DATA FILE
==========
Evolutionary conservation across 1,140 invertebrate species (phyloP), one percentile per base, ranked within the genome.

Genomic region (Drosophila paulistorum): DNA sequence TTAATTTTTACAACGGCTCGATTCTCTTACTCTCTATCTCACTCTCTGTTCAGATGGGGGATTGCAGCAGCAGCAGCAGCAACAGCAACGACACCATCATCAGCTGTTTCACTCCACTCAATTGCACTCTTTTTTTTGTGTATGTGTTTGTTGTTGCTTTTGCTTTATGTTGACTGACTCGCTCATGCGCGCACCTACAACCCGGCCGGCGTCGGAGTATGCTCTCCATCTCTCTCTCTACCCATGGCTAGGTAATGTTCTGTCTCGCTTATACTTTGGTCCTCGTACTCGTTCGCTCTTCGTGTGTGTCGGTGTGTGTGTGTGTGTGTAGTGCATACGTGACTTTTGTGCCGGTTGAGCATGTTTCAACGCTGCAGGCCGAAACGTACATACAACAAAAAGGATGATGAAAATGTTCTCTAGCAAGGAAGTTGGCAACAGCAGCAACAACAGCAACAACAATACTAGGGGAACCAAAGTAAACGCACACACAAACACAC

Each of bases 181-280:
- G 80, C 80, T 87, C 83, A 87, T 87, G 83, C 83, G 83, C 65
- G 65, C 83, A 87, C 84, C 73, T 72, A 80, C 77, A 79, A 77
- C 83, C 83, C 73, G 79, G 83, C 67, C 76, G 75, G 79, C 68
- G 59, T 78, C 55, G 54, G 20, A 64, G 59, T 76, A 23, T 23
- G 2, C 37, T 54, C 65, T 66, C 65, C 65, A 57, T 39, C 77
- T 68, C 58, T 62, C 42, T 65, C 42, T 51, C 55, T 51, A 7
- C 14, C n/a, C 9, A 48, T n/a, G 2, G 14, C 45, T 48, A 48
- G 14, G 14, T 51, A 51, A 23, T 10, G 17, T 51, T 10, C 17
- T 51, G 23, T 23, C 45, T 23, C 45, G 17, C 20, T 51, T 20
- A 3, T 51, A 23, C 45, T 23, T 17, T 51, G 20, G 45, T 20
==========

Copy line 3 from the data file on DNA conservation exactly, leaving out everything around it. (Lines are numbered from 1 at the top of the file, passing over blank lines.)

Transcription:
Each of bases 181-280: